1. The pretense of security. These systems are always defeatable. Always. Pretending that having the biometrics makes them secure against even modestly financed terrorists is harmful. People will rely on the system to “take care of it”. Which is the worst thing that can happen. People have to be on alert all the time.

(Real life recent example. The UK is rolling out new “uncrackable” electronic passports. Cracked already. Oh, and several thousand have gone missing from the manufacturer. Nice one. In short, from here on out the border folk should ignore the electronic part completely and treat it like an ordinary passport. Wanna bet they won’t actually do that?)

  1. $. We already have “express lines” for first class and other special groups. (I.e., people with money.) This is mainly an excuse to make it even easier for them. I don’t believe that security should care about class boundaries. We’re all passengers. We should all be treated the same. Period.

Actually, it is more about frequent fliers, not ones with lots of money. Frequent fliers don’t have to be directed to take their laptop out of their briefcase, separate liquids into the little baggies, or to take off their shoes. It’s more about expediting those who know what they’re doing at airport security, and reaping some money from those who’d like to pay for the privilege.

The people don’t bypass the security checks, they just go to the front of the line. (Or, in some cases, a separate line.)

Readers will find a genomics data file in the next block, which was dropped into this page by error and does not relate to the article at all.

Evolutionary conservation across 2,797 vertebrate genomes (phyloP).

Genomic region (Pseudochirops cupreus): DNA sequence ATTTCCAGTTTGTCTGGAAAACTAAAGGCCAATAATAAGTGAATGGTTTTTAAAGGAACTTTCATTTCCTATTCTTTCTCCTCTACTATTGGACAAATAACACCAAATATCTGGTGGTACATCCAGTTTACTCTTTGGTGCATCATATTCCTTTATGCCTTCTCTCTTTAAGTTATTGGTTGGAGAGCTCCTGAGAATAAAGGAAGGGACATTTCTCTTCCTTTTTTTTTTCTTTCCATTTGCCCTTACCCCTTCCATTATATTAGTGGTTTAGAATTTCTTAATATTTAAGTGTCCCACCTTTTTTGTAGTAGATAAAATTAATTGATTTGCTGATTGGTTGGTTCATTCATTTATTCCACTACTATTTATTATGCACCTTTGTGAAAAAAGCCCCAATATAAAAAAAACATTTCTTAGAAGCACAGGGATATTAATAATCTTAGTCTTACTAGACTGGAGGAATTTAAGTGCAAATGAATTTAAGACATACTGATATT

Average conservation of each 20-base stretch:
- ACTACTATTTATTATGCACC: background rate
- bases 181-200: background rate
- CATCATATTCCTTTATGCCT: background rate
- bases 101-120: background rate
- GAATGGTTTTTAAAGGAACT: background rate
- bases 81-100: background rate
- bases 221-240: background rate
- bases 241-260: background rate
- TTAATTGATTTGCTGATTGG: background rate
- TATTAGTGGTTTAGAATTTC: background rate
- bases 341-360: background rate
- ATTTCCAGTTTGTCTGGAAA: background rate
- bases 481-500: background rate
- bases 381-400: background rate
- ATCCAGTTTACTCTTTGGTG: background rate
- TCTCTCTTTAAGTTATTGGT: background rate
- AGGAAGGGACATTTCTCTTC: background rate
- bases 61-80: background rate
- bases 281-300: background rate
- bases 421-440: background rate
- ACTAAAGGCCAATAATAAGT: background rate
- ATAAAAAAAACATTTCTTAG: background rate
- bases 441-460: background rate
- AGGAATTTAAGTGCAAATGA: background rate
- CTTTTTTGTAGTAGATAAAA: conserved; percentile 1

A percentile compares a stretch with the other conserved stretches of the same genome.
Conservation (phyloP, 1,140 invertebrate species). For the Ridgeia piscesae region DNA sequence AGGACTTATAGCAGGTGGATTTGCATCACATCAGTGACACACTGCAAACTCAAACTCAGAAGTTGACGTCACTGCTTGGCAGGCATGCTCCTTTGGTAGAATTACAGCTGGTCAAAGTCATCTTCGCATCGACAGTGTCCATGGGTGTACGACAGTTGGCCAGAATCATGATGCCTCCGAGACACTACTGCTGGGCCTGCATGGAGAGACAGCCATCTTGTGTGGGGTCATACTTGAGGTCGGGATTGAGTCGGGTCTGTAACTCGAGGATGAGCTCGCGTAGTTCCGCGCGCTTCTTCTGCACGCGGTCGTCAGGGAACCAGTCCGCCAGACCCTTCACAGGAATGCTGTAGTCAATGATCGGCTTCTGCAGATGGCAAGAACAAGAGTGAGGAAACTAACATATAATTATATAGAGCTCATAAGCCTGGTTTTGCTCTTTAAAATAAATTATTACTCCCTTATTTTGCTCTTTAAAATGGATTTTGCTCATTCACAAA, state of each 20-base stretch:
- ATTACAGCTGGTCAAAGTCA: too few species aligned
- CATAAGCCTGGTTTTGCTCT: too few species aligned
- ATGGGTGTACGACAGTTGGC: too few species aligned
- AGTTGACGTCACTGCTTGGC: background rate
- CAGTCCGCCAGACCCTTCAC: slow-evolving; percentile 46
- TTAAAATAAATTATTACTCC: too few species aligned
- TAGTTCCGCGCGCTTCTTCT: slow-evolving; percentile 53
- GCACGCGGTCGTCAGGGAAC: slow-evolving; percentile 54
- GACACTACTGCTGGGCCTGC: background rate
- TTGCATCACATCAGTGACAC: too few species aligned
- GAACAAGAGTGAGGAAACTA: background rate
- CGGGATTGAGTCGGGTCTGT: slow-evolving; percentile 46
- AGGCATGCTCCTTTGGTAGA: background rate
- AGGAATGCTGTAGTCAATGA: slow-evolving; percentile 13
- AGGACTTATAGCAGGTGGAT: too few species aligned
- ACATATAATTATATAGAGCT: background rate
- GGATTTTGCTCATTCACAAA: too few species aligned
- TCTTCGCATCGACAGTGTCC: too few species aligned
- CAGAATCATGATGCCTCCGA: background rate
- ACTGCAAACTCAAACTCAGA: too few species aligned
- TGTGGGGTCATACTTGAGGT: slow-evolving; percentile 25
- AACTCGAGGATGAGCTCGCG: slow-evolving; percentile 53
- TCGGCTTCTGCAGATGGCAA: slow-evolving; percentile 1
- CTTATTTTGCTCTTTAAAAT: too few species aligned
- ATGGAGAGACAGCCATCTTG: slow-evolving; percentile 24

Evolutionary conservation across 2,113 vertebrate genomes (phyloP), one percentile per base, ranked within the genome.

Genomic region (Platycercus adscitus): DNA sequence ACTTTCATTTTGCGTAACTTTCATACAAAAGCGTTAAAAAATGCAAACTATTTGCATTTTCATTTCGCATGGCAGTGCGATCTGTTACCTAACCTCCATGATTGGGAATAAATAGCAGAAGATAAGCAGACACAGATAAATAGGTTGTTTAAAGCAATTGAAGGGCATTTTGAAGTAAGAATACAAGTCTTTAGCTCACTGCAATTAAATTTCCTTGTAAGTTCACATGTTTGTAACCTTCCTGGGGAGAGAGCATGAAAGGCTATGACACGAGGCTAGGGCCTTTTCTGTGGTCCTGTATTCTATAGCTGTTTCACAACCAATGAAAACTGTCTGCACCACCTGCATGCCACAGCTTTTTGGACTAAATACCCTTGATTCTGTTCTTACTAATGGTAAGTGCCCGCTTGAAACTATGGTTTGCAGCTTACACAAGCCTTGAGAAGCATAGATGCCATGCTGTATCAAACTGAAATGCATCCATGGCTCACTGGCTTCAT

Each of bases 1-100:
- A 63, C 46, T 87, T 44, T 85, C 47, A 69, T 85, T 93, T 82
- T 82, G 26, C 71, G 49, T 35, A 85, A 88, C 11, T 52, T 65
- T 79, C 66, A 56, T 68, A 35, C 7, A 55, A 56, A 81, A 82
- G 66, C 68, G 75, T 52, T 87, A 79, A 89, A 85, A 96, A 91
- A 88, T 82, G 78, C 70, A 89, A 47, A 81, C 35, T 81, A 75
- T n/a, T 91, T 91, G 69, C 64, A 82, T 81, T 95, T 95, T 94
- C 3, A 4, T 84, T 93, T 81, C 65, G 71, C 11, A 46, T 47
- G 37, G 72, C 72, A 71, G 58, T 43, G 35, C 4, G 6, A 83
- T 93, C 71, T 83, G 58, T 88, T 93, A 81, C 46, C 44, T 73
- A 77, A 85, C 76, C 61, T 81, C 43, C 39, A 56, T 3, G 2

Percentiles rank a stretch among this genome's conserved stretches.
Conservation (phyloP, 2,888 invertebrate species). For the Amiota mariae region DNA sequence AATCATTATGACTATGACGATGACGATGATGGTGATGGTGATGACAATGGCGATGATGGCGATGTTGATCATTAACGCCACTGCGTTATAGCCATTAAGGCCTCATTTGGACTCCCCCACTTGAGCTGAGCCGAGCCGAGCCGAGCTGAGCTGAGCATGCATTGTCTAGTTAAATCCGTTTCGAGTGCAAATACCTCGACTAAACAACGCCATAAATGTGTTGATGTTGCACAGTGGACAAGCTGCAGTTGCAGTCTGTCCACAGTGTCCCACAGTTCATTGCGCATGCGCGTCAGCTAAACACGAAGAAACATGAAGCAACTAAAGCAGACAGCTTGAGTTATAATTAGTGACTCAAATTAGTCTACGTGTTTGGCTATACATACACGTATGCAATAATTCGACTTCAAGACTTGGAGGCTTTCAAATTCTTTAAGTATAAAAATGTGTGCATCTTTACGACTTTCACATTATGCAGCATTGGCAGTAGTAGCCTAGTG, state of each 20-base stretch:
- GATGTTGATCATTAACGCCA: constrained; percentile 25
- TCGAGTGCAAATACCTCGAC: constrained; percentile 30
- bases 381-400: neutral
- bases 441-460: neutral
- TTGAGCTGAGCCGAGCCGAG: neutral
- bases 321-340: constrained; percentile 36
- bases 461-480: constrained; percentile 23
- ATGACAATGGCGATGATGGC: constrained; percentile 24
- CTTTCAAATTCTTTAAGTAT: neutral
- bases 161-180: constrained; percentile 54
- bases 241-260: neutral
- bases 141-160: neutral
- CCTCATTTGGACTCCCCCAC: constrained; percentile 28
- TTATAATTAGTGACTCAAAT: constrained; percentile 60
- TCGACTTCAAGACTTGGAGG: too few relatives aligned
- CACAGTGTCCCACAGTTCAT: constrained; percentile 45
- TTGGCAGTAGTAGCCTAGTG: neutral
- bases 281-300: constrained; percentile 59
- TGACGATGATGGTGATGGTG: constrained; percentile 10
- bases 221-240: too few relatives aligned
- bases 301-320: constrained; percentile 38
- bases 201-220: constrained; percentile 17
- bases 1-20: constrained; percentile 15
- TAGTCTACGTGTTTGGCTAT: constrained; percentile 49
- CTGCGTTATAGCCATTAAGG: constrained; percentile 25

1. $. We already have “express lines” for first class and other special groups. (I.e., people with money.) This is mainly an excuse to make it even easier for them. I don’t believe that security should care about class boundaries. We’re all passengers. We should all be treated the same. Period.

This is the part I agree with wholeheartedly, and I say that as an extemely frequent flier who gets the benefit of these lines. Security should be security. The TSA apparently justifies this part as the line not being their responsibility…it’s the airport’s. But there is at least the perception that security (a federal government function in the TSA-era) is easier for people with either the money for first class, or frequent fliers. I think I could even sort of buy the frequent flier argument based on the idea that these people know how to navigate security quickly and efficiently, but adding first class folks to the expedited line sends the message that you can buy your way through security.

Or business travelers who fly a lot

Oh lookie here, you can use your Clear card to tailgate an extra (x) hours in the parking lot then zip right into the stadium at 49er games. Thank goodness this technology is keeping us safe from foam-fingered terrorists!